"We should take a lesson from the bowling alleys," she continued. "My weight machines cost as much as an Atari computer game, but if I had to pay for them by waiting for people to drop quarters into a slot, I would wait a long time. You know, 20 billion quarters were dropped into video games last year for little, if any, tangible reward. Imagine what would happen if somebody turned an exercise machine into a video game!"
Computer Games as Sports
An exercise machine turned into a video game. Of course, serious athletes and weight enthusiasts might shudder at the thought. But in fact the
T games are already a lot closer to sport
o than most people realize.
I thought of what sociologist Sherry Turkle of MIT had told editor Paul
Trachtman of Smithsonian magazine after watching computer-game players. "I think they are learning a lot of spatial thinking, a lot of geometrical thinking. What I see is an experience that great athletes have, where they can allow their bodies to think for them. The games are giving that experience to larger numbers of people. With good players, their fingers do the thinking. "
Well-attuned fingers are giving the nonathlete video-game player access to something of the joys of sport. And, like psyching up for a big meet, playing video games can also give a powerful boost to the system. Robert Eliot, M. D., and his colleague Mark McKinney, Ph.D., at the University of Nebraska Medical Center have demonstrated heart-rate increases of 60 beats per minute and blood pressures as high as 220mm within a minute of starting a computer game. And that was with the subject sitting quietly in a chair. (See "Video Games: Hazardous to Your Health?," page 30.)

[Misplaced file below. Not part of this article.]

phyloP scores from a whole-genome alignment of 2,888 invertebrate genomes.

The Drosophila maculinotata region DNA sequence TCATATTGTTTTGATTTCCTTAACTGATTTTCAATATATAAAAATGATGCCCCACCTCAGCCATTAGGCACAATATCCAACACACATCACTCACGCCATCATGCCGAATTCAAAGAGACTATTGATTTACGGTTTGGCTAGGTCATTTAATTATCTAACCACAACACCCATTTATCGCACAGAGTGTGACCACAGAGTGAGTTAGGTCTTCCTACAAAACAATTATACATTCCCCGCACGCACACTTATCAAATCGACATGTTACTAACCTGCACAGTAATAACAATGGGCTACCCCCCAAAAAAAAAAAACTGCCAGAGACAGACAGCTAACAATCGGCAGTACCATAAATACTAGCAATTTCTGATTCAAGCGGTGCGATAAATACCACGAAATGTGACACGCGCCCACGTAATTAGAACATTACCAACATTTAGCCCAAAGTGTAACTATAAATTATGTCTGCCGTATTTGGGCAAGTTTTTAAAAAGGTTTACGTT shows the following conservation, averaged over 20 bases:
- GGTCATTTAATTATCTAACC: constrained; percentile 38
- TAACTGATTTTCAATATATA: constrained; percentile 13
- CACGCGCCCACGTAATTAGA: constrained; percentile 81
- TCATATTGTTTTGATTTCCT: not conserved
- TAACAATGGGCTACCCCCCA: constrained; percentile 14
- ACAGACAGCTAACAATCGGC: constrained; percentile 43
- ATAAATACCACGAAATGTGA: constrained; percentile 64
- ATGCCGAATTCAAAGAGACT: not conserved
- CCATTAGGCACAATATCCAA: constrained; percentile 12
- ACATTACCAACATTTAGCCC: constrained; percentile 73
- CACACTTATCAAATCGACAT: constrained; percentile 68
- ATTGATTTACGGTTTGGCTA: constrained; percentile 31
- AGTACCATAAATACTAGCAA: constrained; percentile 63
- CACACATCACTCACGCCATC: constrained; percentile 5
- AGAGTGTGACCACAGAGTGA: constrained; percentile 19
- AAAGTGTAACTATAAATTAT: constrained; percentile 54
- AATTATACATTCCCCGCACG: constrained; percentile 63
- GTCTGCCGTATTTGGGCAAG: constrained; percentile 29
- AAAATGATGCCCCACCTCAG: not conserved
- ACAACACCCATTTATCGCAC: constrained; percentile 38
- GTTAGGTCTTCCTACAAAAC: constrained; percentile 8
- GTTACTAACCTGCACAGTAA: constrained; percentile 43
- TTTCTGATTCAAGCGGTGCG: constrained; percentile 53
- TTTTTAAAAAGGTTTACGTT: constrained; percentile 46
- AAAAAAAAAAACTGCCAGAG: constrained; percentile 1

That powerful physiological kick helps explain why computer games are so addicting and-in comparisonwhy weight machines, treadmills and most bike ergs are so boring. Merging the motivational powers of video games with the outlet for stress provided by exercise machines would not only make us fitter. It might protect video-game enthusiasts from becoming hypertensives.
Dreaming of such a marvelous new machine, my guide and I walked down the stairway into the trade show. We did not find it. Not quite. But for indoor exercise, what we did see may turn out to be the Pong before the Asteroids storm.
The machine is strangely anthropomorphous. It stands about seven feet tall with a stout trunk supporting two mechanical arms and a 19-inch color
television monitor which stares down from the top. Admittedly, the beast is not yet a game. Wilson Sporting Goods is introducing it as the ultimate training device.
A touch of the mechanical arm summoned the computer. WELCOME TO THE WILSON-ARIEL 4000 flashed across
the screen. A young gymnast in a white leotard positioned herself between the machine's arms while Gideon Ariel, Ph.D., the biomechanics and computer science expert who invented the 4000, punched directions into a small keyboard. A moment later the display changed to diagrams and instructions for her first exercise, the military press.